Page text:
Encyclopedia of Cancer

Living Edition
| Editors: Manfred Schwab

Colorectal Cancer Pathology

Living reference work entry
DOI: https://doi.org/10.1007/978-3-642-27841-9_6772-6

Definition

Colorectal carcinoma comprises all malignant epithelial tumors of the colon and rectum, the most frequent of which is colorectal adenocarcinoma. Unlike in the stomach or small intestine, only tumors that have invaded through the muscularis mucosae into the submucosa are considered malignant in the colon and rectum thus being called invasive carcinoma by the World Health Organization (WHO) classification (Bosman et al. 2010; UICC 2009). This is due to the fact that in the colon and rectum, a neoplasm has malignant potential only after invasion of the submucosa, where lymphatic vessels are located. Unfortunately, the term “carcinoma” is not used uniformly. This especially applies to the intermediate lesions between intraepithelial neoplasia (dysplasia) and invasive carcinoma that show invasion into the lamina propria mucosae or between the fibers of the muscularis mucosae without invading the submucosa. Hence, one has to be careful to avoid being misled by statistics and...

Keywords

Colorectal Carcinoma Rectal Carcinoma Signet Ring Cell Venous Invasion Serrate Polyp 
These keywords were added by machine and not by the authors. This process is experimental and the keywords may be updated as the learning algorithm improves.
This is a preview of subscription content, log in to check access

References

  1. Bosman FT, Carneiro F, Hruban RH et al (eds) (2010) World Health Organization (WHO) classification of tumors. Pathology & genetics. Tumors of the digestive system. IARC Press, LyonGoogle Scholar
  2. Compton CC, Fielding LP, Burgart LJ et al (2000) Prognostic factors in colorectal cancer. College of American Pathologists Consensus Statement 1999. Arch Pathol Lab Med 124:979–994PubMedGoogle Scholar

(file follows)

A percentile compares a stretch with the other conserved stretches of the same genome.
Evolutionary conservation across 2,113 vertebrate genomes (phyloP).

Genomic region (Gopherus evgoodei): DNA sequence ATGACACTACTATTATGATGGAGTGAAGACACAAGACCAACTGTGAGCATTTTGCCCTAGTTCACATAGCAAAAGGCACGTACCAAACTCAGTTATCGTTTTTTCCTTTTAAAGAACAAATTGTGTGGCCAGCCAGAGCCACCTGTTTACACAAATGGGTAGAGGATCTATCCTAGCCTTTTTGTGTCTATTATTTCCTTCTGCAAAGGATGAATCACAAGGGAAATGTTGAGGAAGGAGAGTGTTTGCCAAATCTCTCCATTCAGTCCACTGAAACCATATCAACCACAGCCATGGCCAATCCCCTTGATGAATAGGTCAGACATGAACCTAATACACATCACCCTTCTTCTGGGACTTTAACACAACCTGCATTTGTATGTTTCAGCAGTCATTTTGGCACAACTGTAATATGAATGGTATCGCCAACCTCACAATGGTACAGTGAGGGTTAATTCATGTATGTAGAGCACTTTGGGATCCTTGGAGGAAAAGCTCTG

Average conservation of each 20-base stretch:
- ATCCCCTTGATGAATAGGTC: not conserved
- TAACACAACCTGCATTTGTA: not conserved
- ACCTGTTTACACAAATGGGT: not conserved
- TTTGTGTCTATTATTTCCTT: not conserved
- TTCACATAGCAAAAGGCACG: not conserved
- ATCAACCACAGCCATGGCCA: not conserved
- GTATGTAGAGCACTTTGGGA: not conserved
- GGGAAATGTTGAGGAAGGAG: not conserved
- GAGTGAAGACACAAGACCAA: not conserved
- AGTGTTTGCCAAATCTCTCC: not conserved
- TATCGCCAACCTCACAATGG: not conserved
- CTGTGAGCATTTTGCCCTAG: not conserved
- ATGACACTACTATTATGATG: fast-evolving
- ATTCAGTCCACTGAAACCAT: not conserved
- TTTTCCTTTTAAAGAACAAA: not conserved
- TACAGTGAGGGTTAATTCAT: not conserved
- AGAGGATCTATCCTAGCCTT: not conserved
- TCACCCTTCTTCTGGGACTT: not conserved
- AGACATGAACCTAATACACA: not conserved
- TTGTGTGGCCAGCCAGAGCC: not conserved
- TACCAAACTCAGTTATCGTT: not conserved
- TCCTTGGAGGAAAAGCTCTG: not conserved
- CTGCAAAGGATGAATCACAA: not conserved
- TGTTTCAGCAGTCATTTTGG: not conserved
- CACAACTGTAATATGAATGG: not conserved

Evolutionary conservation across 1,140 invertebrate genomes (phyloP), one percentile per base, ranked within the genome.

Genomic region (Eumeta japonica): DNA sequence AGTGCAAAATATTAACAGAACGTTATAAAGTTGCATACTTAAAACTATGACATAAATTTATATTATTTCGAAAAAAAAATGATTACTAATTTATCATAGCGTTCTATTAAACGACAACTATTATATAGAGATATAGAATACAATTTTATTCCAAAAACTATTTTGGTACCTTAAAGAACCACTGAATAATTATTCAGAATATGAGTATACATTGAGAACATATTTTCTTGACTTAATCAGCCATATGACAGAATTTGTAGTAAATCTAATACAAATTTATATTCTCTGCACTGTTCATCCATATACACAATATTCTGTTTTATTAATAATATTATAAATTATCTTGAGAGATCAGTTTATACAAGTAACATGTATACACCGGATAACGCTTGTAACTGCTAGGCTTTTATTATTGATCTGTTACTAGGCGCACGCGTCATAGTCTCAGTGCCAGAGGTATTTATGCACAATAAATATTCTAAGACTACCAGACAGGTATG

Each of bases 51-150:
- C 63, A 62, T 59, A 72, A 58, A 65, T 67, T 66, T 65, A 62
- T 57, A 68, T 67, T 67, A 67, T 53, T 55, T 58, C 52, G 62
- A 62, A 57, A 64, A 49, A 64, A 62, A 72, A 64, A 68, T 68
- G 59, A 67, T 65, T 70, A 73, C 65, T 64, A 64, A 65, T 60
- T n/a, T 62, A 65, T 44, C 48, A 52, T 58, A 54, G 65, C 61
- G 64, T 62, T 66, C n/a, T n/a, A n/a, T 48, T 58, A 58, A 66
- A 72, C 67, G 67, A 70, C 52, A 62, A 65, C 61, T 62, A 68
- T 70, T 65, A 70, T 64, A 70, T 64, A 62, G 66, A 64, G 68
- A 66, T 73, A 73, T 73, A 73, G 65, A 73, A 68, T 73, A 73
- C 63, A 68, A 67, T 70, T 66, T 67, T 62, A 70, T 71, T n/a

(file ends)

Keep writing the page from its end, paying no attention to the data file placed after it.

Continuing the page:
3. Fenoglio-Preiser CM, Noffsinger AE, Stemmermann GN (2008) Gastrointestinal pathology: an atlas and text, 3rd edn. Lippincott Williams & Wilkins, PhiladelphiaGoogle Scholar
  4. Hermanek P (2002) Pathology of colorectal cancer. In: Bleiberg H, Kemeny N, Rougier P et al (eds) Colorectal cancer. A clinical guide to therapy. M. Dunitz, London, p 55 et seqGoogle Scholar
  5. Neid M, Tannapfel A, Wittekind C (2008) Gastrointestinal tumours. Histological regression grading after neoadjuvant therapy. Onkologe 14:409–418CrossRefGoogle Scholar
  6. UICC (2009) In: Sobin LH, Gospodarowicz MK, Wittekind C (eds) TNM classification of malignant tumours, 7th edn. Wiley-Blackwell, OxfordGoogle Scholar
  7. Washington MK, Berlin J, Branton P et al (2009) Protocol for the examination of specimens from patients with primary carcinoma of the colon and rectum. Arch Pathol Lab Med 133:1539–1551PubMedPubMedCentralGoogle Scholar
  8. Wittekind C (2007) Pathology. In: Cassidy J, Johnston P, van Cutsem E (eds) Colorectal cancer. Informa Healthcare USA, New York, p 103 et seqGoogle Scholar
  9. Wittekind Ch, Koch HK (2005) Empfehlungen zur pathologisch-anatomischen Diagnostik des kolorektalen Karzinoms des Berufsverbandes Deutscher Pathologen e.V. und der Deutschen Gesellschaft für Pathologie e.V., Version 1.0. http://www.bv-pathologie.de/mitgliederbereich/download.php?f=leit-linie_kolo_karzinom.pdf. Accessed Feb 2010
  10. Wittekind C, Compton CC, Brierley J et al (2012) UICC TNM supplement. A commentary on uniform use, 4th edn. Wiley-Blackwell, OxfordGoogle Scholar

Copyright information

© Springer-Verlag Berlin Heidelberg 2014

Authors and Affiliations

  1. 1.Department für Diagnostik, Institut für PathologieUniversitätsklinikum LeipzigLeipzigGermany